The forthcoming Chevy Volt and Nissan Leaf rely on lithium-ion battery packs, as do other contenders on the electric-car circuit. Yet perhaps mindful of a few highly publicized fires touched off by early lithium-ion power packs in laptops, are consumers assured that their car batteries will remain safe, even in an accident?

Much of the assurance falls under the purview of Sandia National Laboratories’ Battery Abuse Testing Laboratory, which has become the de facto automotive battery-testing shop in the U.S. The lab heats, shocks, punctures and crushes batteries to see how safe they would be in crashes and extreme operating conditions.

When lithium-ion cells first came to the laptop market, “the active materials were very energetic. There were some significant field failures,” notes Chris Orendorff, the battery lab’s team leader. The usual cause was thermal runaway, a chemical reaction that could start from excessive overheating, then potentially cause a cell to catch fire or explode. Although even extreme driving conditions are unlikely to trigger those problems, a crash could, and so could a sudden overcharge—for example, if lightning struck a charging port while a car was being recharged.

Small tweaks in chemistry can make a large difference in how well battery packs resist overheating or exploding. “Half a dozen different chemistries are still being considered as viable” in terms of performance and safety, Orendorff says. Sandia is seeing more designs with lithium iron phosphate cathodes, for example, because they stay cool and suffer little degradation over time. Additionally, batteries with anodes made from lithium titanate seem less likely to overheat even under hot driving conditions. Electrolytes containing different lithium salts are still being tested for greatest stability, too.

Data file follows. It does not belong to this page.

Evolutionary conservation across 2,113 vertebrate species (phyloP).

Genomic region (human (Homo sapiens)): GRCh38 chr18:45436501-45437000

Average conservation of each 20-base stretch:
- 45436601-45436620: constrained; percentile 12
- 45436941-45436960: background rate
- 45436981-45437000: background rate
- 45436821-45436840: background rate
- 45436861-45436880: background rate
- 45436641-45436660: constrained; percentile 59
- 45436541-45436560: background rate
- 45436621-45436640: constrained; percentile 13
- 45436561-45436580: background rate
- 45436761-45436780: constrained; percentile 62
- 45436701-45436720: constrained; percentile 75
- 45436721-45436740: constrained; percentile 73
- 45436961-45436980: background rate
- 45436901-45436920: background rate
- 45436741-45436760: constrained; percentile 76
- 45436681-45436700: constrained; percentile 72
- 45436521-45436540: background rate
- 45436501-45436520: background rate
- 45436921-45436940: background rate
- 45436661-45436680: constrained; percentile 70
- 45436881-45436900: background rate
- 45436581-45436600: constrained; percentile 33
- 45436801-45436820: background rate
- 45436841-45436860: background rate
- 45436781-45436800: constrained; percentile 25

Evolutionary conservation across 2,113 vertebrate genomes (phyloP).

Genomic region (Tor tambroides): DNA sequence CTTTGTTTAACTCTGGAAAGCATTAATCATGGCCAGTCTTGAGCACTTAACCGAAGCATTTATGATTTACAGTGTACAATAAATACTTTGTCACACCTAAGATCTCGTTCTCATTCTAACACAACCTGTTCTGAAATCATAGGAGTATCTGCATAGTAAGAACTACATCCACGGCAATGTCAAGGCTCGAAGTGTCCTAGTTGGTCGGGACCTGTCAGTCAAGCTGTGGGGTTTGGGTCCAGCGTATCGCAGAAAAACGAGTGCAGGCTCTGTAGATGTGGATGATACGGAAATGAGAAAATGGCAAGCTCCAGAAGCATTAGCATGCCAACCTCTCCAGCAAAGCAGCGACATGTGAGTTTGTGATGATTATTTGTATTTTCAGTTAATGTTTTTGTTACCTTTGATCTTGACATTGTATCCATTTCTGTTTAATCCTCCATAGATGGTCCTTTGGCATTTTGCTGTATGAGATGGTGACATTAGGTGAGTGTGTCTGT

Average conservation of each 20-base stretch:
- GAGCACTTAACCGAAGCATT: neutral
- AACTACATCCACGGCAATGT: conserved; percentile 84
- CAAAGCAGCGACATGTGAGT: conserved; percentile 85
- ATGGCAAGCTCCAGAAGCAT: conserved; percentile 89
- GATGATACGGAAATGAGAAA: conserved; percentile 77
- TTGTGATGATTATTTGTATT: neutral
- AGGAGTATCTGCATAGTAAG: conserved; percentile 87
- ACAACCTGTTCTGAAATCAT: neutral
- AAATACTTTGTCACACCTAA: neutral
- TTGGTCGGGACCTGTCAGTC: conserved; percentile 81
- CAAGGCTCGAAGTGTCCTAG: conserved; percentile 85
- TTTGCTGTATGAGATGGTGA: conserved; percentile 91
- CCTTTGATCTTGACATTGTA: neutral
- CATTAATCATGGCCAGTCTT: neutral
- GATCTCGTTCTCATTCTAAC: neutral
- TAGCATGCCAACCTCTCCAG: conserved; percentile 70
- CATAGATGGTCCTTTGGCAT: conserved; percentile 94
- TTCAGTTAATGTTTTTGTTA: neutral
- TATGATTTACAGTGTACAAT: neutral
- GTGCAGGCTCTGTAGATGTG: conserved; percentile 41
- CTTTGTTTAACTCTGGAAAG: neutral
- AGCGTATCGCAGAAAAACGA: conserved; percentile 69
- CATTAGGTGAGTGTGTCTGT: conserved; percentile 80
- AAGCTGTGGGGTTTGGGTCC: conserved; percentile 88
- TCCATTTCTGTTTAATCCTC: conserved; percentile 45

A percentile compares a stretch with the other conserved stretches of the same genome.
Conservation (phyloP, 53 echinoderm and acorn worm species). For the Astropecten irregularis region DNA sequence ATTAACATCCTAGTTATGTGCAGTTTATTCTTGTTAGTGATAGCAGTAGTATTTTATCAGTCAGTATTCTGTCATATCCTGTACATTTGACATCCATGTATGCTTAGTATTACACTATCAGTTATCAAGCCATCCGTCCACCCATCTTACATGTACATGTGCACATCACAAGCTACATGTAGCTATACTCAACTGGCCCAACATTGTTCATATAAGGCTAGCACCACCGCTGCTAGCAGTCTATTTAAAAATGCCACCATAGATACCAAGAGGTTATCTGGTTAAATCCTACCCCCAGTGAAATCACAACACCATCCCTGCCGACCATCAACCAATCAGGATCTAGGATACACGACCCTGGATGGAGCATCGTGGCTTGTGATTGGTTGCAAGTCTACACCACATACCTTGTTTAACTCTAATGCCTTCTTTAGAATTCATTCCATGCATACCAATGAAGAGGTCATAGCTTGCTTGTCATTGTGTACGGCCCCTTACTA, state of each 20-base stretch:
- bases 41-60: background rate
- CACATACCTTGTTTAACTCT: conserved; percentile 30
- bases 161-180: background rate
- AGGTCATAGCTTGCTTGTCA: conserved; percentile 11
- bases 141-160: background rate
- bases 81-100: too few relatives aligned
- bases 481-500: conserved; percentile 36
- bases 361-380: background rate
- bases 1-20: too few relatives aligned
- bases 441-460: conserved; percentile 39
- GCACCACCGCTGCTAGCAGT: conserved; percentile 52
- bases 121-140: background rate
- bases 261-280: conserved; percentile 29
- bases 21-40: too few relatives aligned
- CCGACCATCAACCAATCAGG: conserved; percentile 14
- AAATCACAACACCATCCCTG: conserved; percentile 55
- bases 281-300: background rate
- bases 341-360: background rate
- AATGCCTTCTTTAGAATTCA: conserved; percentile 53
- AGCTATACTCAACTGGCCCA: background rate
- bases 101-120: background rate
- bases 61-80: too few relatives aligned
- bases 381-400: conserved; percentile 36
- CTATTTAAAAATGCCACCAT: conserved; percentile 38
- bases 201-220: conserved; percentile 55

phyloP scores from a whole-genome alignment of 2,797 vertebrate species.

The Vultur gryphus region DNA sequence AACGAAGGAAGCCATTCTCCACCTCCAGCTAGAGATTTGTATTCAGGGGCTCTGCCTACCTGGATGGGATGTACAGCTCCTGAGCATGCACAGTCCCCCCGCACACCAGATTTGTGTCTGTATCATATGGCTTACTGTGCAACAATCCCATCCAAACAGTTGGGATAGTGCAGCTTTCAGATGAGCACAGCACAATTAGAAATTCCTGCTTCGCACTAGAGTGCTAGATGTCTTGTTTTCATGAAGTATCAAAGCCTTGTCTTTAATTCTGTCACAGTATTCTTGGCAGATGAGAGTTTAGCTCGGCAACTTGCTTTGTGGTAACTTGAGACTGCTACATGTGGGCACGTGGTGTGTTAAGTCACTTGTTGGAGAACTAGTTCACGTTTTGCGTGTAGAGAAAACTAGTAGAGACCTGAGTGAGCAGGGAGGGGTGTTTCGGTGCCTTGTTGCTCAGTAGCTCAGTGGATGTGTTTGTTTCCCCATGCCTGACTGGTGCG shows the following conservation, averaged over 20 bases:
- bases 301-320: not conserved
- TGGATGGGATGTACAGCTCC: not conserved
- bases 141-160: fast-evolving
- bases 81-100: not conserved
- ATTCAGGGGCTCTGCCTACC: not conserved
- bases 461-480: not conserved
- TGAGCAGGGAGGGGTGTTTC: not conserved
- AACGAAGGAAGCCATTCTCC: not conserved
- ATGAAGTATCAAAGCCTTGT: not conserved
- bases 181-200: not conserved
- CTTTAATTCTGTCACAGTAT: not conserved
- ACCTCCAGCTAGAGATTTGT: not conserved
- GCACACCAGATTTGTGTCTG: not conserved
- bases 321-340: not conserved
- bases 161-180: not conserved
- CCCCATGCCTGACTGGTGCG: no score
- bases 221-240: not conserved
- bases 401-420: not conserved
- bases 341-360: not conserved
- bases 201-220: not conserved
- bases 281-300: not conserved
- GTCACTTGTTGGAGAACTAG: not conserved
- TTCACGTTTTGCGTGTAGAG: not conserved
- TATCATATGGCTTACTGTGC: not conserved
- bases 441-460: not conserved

Manufacturers are also testing a variety of mechanical safety features similar to measures developed to prevent thermal runaway in laptop lithium batteries. Among them are vents that discharge gases that build up during errant reactions and current-interrupt devices that trip like circuit breakers to disable overly active cells.

After years of experimentation, progress in fabricating and testing advanced batteries for fuel-efficient vehicles has accelerated in part because millions of research dollars were appropriated under the 2009 American Recovery and Reinvestment Act. Sandia recently received $4.2 million of stimulus money for upgrades that will allow it to test more batteries and do it faster.

Of course, Sandia and the manufacturers want to prevent all possible dangers. But, Orendorff asserts, consumers forget that no car is completely hazard-proof. Lithium-ion batteries may have a higher chance of igniting than, say, standard lead-acid batteries, “but the chances of flammability are far less than what you have in a combustion vehicle that is carrying 15 gallons of gasoline onboard.”